Allies Trying to Stop Oil Slick
DHAHRAN, Saudi Arabia (AP) _ The British said Sunday the Royal Air Force apparently knocked out a Silkworm missile site in Iraq. The U.S.-led allied forces moved to stop a colossal oil slick, and military officials said the spill would not interfere with the Persian Gulf war.
At a briefing in Riyadh, the Saudi capital, Royal Air Force Group Capt. Niall Irving said one RAF plane ″scored a direct hit on a Silkworm missile site″ in Iraq. He said the Chinese missile could have posed a threat to allied navy or merchant ships.
Irving said British planes also struck an ammunition storage site in western Iraq on Saturday. He said there were ″incredible secondary explosions″ after the initial bombing by RAF aircraft.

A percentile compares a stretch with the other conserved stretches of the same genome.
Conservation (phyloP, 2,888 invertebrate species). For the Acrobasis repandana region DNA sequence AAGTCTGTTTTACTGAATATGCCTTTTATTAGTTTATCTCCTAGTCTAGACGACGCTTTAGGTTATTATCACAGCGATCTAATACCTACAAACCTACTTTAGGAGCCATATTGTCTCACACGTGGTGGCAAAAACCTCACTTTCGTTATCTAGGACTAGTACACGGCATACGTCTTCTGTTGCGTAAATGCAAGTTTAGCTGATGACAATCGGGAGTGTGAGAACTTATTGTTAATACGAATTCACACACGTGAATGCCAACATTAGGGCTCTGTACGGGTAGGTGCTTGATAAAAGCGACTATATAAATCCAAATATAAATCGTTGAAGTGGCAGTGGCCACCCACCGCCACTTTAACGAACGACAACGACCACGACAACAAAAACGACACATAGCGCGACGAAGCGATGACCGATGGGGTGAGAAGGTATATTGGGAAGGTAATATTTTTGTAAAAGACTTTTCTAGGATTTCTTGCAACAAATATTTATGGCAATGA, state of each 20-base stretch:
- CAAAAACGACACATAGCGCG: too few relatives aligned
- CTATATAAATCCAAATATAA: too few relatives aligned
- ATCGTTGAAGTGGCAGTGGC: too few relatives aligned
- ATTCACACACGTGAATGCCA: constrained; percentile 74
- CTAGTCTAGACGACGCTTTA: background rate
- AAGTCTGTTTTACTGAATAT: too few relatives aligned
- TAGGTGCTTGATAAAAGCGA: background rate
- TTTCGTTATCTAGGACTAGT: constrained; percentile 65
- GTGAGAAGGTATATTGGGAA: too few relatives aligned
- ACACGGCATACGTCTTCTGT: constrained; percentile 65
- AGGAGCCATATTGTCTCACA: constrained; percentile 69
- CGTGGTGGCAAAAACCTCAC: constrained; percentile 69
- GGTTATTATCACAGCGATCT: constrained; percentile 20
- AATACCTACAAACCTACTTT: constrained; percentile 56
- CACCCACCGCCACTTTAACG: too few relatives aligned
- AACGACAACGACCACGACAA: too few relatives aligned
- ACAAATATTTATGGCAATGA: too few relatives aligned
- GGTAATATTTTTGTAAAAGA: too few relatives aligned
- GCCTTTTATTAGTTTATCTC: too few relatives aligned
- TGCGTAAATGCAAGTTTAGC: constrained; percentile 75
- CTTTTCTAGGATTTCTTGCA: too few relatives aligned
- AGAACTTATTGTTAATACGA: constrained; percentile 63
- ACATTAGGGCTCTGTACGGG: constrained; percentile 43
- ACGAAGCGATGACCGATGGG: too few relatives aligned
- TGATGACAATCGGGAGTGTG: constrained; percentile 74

In Washington, Defense Secretary Dick Cheney said Sunday the United States has taken military action to try to halt the oil spill. But he did not elaborate, saying, ″I don’t have the results yet.″
Along the northern front lines of the war, Iraqi forces and troops of the U.S.-led coalition exchanged fire.
Marines unloaded their heaviest barrage yet on forward Iraqi positions, with 155mm howitzers, and the Iraqis fired short-range missiles that fell harmlessly in the desert, allied officers reported.
Iraq fired another round of Scud missiles at Saudi Arabia and Israel, but all were shot down by U.S. Patriot missiles, allied officers said.
But it looked increasingly like a ground offensive to drive Iraq from Kuwait will be on hold until well into February. American armored forces are at least two weeks from full strength, military officials said.
Baghdad hinted late Saturday in a broadcast on Iraq’s new ″Mother of Battles″ radio that it would use unconventional weapons against the allies.
Allied fighter pilots, meanwhile, continued their furious bombing of Iraqi positions in Kuwait and southern Iraq, which they described as a devastated landscape of shattered bridges and fires beyond number.
The U.S. command also said Air Force F-15s had shot down three Iraqi MiG- 23s over Iraq, according to a preliminary report.